This week, I don’t think we’ll see any news or economic data that will help investors get their arms around the market and provide a catalyst.
The prospect of a U.S. recession came after new data from the December U.S. employment report revealed a sudden increase in unemployment and weak job creation: causing a drop in the U.S. stock market last week and sending both stocks and bond yields lower. After its biggest first session point drop ever, the Dow fell 4% in the short trading week, the S&P was down 4%, and the Nasdaq was down 6%. I expect the U.S. markets to drop further this week. Last weeks news on employment and oil at $100 a barrel was tough to swallow.
However, going into this week, all eyes will be on the speech given by Fed Chairman Ben Bernanke. At Thursday meeting, most investors are expecting him to give some sort of economic outlook and to comment on monetary policy as well as give an assessment of where the markets are heading. We are all trying to assess whether the Federal Reserve can cut interest rates more aggressively in an attempt to prevent the economy from sliding into recession. According to published reports, Fed members agreed last month that they might have to cut interest rates again as credit and housing markets started affecting consumer spending. Many see the potential for a vicious cycle pulling down the markets and the economy if something isn’t done and done quickly.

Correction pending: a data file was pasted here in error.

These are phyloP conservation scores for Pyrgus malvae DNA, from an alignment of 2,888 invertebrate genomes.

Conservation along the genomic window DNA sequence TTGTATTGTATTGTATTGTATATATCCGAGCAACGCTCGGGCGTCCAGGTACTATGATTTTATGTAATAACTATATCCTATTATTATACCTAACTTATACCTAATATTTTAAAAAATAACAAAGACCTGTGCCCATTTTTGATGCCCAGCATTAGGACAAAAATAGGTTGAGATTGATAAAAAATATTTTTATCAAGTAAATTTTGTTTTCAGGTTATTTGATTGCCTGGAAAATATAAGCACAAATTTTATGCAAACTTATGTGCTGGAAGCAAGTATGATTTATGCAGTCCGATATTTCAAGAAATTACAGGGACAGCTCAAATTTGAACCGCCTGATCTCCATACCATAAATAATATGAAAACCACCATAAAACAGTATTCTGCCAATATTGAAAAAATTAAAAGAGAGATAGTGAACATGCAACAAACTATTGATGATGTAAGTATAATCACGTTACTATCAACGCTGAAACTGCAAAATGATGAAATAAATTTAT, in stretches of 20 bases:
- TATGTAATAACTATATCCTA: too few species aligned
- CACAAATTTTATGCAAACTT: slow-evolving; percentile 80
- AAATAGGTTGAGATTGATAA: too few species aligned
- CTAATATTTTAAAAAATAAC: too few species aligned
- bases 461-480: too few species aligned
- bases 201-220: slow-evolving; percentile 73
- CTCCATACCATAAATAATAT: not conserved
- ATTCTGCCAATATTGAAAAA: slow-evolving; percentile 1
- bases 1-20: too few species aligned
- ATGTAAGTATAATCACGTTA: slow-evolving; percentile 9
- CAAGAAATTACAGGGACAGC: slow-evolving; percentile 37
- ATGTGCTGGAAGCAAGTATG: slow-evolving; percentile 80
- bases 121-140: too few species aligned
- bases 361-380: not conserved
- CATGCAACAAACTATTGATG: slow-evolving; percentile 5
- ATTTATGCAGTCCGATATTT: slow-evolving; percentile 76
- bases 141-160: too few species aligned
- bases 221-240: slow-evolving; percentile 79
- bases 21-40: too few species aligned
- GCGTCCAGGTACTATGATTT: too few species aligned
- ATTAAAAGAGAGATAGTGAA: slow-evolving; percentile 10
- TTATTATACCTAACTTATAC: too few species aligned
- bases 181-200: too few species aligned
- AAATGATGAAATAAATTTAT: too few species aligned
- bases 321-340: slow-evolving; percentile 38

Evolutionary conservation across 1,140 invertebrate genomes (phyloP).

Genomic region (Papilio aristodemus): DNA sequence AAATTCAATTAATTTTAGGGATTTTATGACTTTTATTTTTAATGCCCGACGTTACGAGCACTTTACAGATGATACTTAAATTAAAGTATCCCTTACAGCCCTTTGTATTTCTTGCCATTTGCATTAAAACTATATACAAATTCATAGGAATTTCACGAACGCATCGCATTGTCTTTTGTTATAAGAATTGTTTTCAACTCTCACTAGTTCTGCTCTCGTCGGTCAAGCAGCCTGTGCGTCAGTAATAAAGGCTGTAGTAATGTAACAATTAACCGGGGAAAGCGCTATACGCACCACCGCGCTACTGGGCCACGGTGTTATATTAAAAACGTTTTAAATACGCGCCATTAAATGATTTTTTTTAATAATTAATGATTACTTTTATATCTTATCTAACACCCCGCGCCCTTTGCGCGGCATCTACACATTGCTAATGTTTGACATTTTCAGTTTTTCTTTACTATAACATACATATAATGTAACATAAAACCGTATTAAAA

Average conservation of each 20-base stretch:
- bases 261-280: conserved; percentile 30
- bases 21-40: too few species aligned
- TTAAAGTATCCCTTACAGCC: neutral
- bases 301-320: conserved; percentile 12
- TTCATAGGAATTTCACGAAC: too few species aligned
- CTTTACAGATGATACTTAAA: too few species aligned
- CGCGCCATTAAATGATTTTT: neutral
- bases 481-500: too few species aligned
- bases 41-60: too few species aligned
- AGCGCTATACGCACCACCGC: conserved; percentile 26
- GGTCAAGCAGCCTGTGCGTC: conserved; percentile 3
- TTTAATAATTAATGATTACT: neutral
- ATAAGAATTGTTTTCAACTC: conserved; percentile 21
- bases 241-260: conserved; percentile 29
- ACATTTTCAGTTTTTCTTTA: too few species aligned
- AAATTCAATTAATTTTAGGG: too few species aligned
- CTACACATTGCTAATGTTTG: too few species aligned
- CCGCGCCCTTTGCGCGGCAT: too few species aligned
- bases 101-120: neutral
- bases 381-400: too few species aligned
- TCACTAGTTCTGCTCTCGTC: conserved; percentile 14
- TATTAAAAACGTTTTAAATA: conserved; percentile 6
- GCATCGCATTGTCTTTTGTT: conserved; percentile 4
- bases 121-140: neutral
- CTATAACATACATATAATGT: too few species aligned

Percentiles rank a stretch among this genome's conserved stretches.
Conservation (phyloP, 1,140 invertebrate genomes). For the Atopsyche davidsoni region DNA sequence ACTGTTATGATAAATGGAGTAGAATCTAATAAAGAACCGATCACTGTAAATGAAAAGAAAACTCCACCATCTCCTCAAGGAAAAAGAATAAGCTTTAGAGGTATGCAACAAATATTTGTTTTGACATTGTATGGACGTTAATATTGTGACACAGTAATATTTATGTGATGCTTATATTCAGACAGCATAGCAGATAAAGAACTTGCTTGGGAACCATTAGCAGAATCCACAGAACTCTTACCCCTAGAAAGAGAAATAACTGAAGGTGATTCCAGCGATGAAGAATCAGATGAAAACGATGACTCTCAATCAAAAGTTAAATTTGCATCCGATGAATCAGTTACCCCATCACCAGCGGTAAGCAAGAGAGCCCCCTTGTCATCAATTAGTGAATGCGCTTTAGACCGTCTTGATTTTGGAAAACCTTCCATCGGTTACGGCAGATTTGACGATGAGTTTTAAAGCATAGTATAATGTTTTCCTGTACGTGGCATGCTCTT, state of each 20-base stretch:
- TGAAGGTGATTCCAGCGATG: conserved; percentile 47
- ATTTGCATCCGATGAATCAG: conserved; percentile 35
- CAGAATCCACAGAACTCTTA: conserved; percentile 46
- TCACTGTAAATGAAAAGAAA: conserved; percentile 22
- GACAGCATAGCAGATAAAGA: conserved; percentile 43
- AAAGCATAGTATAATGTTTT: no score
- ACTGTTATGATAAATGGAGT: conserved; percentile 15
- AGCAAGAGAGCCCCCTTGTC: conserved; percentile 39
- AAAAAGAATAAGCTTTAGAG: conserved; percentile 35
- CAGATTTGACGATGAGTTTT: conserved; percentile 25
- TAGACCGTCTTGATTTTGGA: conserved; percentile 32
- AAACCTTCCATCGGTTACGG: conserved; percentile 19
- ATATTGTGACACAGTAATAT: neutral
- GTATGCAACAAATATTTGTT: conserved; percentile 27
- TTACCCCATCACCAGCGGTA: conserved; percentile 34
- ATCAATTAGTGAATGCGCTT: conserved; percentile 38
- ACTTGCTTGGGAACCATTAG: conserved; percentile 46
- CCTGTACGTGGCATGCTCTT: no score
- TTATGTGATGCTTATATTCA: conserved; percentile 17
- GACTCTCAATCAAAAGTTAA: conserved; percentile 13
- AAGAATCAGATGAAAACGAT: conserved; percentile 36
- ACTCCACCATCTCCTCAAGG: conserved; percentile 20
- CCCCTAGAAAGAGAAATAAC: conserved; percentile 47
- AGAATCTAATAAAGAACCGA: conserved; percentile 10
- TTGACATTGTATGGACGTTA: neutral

Markets typically benefit from periods of Fed rate cutting, which lowers borrowing costs and encourages more risk-taking. One of the areas this is first seen in is equity investments. But this time around, many on Wall Street remain unconvinced that lower rates will be enough.
Earnings this week
The kick-off of fourth-quarter earnings season also gets under way this week. While no big market movers are due to report this week, investors will seek to get more evidence of a boost to profits from global growth when aluminum giant Alcoa reports. Alcoa will announce earnings on Wednesday after the market close. The whisper numbers—or expectations by some Wall Streeters—are broad. They could be anywhere between 25 cents a share to 65 cents. This wide disparity in estimates creates the potential for a big earnings surprise for the stock. I don’t think this will have much impact on the markets.